Landmark plaques presented by Greenwich Historical Society
GREENWICH — Anna and Martin Waters own the oldest home in Greenwich, and to heat them describe it, one of the coziest.
While it is rich in history, it happens to be a great place to call home.
“It’s got a great feeling to it,” said Anna Waters, who helped preserve the structure in Old Greenwich that was built in the 1640’s.
“It’s warm and homey,” said her husband, Martin Waters.
The Waters family, and the Greenwich Point Conservancy, were honored by the Greenwich Historical Society on Sunday afternoon for the preservation of the old saltbox residence inhabited by the earliest European settlers to the region. Built by Elizabeth and Robert Feake, it was later sold to another Greenwich founder, Jeffrey Ferris.
The old wooden building was preserved and renovated through a careful restoration, and it now serves as a comfortable home-office and family space.
The Waters family built a new home, incorporating the old The Feake-Ferris House into the redesign of their property. For their efforts, they were given a “preservation leadership award” at a ceremony at Greenwich Country Club, where four other notable structures in Greenwich were presented with landmark plaques.
The executive director of the Greenwich Historical Society, Debra Mecky, called the co-existence of the new and the old at the Feake-Ferris site on Shore Road “a successful balance.”
The Historical Society has been granting landmark plaques to historically significant homes and structures for 32 years, and the event is intended to serve a wider purpose, said the chairwoman of the landmarks program, Robin Kencel.
“It’s important, because it’s a chance to educate the public about the fabric of history that we have in Greenwich,” she said.
The Historical Society bestowed landmark plaques on two town-owned structures, Greenwich Town Hall and the World War I Memorial on Greenwich Avenue.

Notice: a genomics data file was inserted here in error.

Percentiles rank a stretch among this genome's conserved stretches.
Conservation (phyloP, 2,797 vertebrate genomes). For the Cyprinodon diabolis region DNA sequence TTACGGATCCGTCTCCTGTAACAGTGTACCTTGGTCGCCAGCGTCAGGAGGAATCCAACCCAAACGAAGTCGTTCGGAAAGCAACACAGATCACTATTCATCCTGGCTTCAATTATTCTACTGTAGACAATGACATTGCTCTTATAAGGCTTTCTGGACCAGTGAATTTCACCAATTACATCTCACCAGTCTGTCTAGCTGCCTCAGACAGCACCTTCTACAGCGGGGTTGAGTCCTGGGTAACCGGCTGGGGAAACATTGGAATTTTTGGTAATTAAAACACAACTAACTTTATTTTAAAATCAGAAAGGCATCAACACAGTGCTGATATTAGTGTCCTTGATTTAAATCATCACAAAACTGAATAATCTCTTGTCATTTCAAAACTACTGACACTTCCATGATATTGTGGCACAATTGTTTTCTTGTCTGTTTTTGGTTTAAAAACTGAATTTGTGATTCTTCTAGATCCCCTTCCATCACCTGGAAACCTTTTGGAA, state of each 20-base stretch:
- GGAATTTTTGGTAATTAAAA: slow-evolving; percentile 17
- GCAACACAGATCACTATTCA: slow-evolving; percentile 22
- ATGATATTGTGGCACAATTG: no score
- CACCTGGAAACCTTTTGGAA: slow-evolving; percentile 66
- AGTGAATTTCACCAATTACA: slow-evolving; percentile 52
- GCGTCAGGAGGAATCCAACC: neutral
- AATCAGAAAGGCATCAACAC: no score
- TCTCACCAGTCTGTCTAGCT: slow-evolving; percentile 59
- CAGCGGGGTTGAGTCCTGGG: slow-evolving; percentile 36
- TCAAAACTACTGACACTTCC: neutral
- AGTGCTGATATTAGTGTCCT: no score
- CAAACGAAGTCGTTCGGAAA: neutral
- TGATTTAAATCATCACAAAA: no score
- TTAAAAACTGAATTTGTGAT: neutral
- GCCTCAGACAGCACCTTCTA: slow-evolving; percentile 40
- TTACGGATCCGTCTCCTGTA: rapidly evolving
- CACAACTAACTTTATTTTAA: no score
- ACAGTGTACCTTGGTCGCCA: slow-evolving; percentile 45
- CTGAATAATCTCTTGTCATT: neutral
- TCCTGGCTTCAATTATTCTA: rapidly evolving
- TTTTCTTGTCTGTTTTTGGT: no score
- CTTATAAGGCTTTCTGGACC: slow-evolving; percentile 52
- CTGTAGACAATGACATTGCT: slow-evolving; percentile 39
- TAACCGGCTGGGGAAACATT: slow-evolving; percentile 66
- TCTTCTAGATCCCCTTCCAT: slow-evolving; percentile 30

First Selectman Peter Tesei said Town Hall was a good choice, both for its architecture and how it is used. “It really is a symbol of our citizen-democracy,” he said, “And when I look at Town Hall, I see stability, strength and accommodation.
Town Hall was built in 1925 in the Georgian Revival style and served as a high school until 1970. The World War I Memorial was designed by noted architect and painter Charles Platt.
Two residences were also honored, the Arthur and Ida Rinke House in Old Greenwich; and the Paul Schwarz House in central Greenwich. They were cited “for their design excellence and their value in preserving Greenwich’s unique architectural legacy,” according to the society.
The Paul Schwarz House, built in 1903, was designed by architects Henry Pelton. The Arthur and Ida Rinke House was designed in the classic Tudor style popular in the 1920s.
Illness prevented a keynote address by preservation architect Joseph Pell Lombardi. In his place, another architect, David Scott Parker, gave a talk about preservation work. Scott Parker designed the rest stops on the Merritt Parkway, to recreate their appearance when they were built in the 1930’s, and he carried out the re-design of the Historical Society campus in Cos Cob. He described the “many different approaches toward living in the past.”